Hawaii’s leper colony is located at Kalaupapa, on the island of Molokai. It housed thousands of infected people since its inception in 1866. The statement by Makia Malo is a stark reminder of society’s failure to embrace the truth.
|Kalaupapa leper colony in 1905 Wikipedia.|
In 2003, patient Makia Malo said to the Associated Press, “One of the worst things about having had this disease is that even after you're cured, society will not let you heal because of the 'L' word. People don't know how hurtful and wrong that term is.”
The word leper is synonymous with outcast and is offensive to modern-day sufferers of the disease. While using the medical term, Hansen’s disease, is preferable, an acceptable alternative is stating the person has leprosy.
Leprosy is a curable disease today, but there are still people being crippled by this wretched pestilence. India, Brazil, and Indonesia have the highest rate of infection.
|Distribution of leprosy around the world Wellcome— Wikipedia.|
World Leprosy Day is observed on the last Sunday in January.
By Mary Ann Bernal
From the sweeping hills of Argences to the port city of Cologne overlooking the River Rhine, Etienne and Avielle find themselves drawn by the need for redemption against the backdrop of the First Crusade.
Heeding the call of His Holiness, Urban II, to free the Holy Land from the infidel, Etienne follows Duke Robert of Normandy across the treacherous miles, braving sweltering heat and snow-covered mountain passes while en route to the Byzantine Empire.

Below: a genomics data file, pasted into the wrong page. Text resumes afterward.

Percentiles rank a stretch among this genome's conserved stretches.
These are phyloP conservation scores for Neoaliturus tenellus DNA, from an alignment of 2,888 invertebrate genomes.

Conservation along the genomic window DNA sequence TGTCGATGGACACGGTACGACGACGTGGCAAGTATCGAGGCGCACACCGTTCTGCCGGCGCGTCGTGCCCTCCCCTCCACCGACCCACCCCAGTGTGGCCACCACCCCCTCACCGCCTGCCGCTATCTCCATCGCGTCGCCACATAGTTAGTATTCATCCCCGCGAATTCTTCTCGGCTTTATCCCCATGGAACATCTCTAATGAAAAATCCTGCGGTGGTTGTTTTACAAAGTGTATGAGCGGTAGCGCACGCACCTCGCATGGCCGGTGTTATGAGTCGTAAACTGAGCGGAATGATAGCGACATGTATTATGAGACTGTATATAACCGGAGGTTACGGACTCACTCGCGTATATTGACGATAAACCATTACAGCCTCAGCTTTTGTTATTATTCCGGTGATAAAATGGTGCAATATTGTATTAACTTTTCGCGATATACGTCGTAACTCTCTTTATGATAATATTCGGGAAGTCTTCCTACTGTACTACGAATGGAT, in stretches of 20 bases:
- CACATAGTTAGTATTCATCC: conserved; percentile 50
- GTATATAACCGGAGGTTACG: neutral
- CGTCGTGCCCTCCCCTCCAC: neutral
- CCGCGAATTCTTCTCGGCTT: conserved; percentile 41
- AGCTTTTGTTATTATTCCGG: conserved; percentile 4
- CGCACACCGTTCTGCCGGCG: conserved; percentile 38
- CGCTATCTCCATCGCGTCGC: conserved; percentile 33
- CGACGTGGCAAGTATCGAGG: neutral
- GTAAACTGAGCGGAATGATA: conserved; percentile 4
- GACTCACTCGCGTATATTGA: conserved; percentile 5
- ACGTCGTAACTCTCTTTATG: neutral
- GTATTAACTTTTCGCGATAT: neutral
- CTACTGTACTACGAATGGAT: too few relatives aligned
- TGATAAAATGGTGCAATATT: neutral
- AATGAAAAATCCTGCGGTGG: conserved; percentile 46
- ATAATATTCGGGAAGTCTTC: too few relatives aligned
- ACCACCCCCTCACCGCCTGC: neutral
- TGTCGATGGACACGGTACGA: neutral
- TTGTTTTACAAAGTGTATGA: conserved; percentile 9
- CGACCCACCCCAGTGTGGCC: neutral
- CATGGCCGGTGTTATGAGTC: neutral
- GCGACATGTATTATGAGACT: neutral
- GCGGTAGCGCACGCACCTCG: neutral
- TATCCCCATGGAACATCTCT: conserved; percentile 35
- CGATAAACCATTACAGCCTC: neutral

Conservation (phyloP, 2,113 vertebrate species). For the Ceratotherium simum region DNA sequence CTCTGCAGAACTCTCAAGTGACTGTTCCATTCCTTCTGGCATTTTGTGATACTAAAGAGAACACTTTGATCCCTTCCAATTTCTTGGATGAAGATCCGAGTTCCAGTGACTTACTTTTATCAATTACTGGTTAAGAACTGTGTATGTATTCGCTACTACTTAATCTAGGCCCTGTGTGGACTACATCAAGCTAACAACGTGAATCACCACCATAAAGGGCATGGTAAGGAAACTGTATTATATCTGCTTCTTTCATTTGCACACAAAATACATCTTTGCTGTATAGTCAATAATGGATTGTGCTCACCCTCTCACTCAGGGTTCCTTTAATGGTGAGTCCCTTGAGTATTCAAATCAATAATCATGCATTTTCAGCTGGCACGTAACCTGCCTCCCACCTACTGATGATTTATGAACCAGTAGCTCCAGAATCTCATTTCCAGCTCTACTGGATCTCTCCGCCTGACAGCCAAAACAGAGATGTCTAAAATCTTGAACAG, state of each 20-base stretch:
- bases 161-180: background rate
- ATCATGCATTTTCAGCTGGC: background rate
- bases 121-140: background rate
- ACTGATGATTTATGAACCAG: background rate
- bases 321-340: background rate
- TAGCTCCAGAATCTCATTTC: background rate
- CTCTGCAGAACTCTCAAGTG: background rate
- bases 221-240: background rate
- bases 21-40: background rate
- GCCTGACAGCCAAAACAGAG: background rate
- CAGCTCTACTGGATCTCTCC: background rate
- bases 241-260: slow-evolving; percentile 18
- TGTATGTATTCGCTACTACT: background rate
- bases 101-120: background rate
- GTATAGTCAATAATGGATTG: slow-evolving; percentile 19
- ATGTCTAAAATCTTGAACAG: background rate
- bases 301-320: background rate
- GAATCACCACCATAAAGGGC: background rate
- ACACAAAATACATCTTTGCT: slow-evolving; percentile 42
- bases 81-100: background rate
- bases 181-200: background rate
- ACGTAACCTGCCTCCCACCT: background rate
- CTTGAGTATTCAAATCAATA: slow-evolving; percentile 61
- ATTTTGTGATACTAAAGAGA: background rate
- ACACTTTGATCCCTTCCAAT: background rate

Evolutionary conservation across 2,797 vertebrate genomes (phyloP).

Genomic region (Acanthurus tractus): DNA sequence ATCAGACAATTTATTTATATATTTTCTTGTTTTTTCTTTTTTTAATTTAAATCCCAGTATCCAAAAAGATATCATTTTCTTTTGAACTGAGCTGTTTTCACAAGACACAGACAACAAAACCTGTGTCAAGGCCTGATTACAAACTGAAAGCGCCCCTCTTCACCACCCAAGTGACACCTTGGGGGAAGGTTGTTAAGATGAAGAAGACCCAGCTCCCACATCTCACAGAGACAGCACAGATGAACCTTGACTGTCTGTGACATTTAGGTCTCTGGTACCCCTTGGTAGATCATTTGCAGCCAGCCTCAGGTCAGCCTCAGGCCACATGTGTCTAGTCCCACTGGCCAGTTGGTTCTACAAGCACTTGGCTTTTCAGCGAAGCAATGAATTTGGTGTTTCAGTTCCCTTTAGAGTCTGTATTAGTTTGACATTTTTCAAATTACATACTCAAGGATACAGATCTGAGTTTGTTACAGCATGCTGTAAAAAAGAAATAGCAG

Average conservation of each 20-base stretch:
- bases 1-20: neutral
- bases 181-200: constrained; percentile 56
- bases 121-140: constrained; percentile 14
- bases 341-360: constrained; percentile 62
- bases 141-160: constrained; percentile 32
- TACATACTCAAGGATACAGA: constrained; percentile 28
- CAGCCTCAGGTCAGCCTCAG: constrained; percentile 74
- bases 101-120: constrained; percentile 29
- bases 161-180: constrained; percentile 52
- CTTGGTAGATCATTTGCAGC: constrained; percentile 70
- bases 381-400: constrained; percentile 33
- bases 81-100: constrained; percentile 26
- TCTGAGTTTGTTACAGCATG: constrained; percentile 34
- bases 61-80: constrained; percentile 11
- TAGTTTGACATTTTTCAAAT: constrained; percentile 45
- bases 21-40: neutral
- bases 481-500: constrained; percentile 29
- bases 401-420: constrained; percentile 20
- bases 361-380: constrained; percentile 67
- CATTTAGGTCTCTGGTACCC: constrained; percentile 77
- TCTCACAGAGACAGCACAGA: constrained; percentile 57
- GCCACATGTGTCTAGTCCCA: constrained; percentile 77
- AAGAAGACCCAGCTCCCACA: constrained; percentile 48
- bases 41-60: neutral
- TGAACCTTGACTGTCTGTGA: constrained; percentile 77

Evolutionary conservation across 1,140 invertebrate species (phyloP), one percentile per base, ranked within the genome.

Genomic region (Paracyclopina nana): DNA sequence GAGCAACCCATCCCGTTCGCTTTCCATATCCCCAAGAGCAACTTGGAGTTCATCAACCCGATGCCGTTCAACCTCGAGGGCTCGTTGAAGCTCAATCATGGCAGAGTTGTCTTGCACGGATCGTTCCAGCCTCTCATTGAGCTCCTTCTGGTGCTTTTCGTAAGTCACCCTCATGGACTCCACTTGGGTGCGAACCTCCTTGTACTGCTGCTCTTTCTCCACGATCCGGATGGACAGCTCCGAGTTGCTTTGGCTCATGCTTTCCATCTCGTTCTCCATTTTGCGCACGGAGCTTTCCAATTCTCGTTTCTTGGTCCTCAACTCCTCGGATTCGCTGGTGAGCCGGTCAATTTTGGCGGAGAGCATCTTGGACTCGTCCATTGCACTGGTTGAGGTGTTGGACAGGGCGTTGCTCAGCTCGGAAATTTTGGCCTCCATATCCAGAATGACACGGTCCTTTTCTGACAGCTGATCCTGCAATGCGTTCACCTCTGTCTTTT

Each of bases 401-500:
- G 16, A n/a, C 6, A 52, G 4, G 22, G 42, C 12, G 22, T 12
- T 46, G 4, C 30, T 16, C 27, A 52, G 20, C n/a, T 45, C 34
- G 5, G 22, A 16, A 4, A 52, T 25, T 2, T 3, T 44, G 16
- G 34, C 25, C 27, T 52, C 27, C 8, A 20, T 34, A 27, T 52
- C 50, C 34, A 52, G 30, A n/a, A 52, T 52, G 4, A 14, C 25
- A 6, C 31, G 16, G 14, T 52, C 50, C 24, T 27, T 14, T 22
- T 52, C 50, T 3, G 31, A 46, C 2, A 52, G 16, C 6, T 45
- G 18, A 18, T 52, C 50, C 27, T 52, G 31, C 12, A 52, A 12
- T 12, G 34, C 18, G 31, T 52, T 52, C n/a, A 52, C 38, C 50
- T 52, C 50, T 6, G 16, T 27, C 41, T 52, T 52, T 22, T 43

Moved by Peter of Amiens’ charismatic rhetoric in the streets of the Holy Roman Empire, Avielle joins the humble army of pilgrims. Upon arrival in Mentz, the peasant Crusaders do the unthinkable, destroying the Jewish Community. Consumed with guilt, Avielle is determined to die fighting for Christ, assuring her place in Heaven.
Etienne and Avielle cross paths in Constantinople, where they commiserate over past misdeeds. A spark becomes a flame, but when Avielle contracts leprosy, Etienne makes a promise to God, offering to take the priest cowl in exchange for ridding Avielle of her affliction.
Will Etienne be true to his word if Avielle is cleansed of the contagion, or will he risk eternal damnation to be with the woman he loves?
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Mary Ann Bernal
Mary Ann Bernal attended Mercy College, Dobbs Ferry, NY, where she received a degree in Business Administration. Her literary aspirations were ultimately realized when the first book of The Briton and the Dane novels was published in 2009. In addition to writing historical fiction, Mary Ann has also authored a collection of contemporary short stories in the Scribbler Tales series. Her latest endeavor is a science fiction/fantasy novel entitled Planetary Wars Rise of an Empire. Originally hailing from New York, Mary Ann now resides in Elkhorn, Nebraska.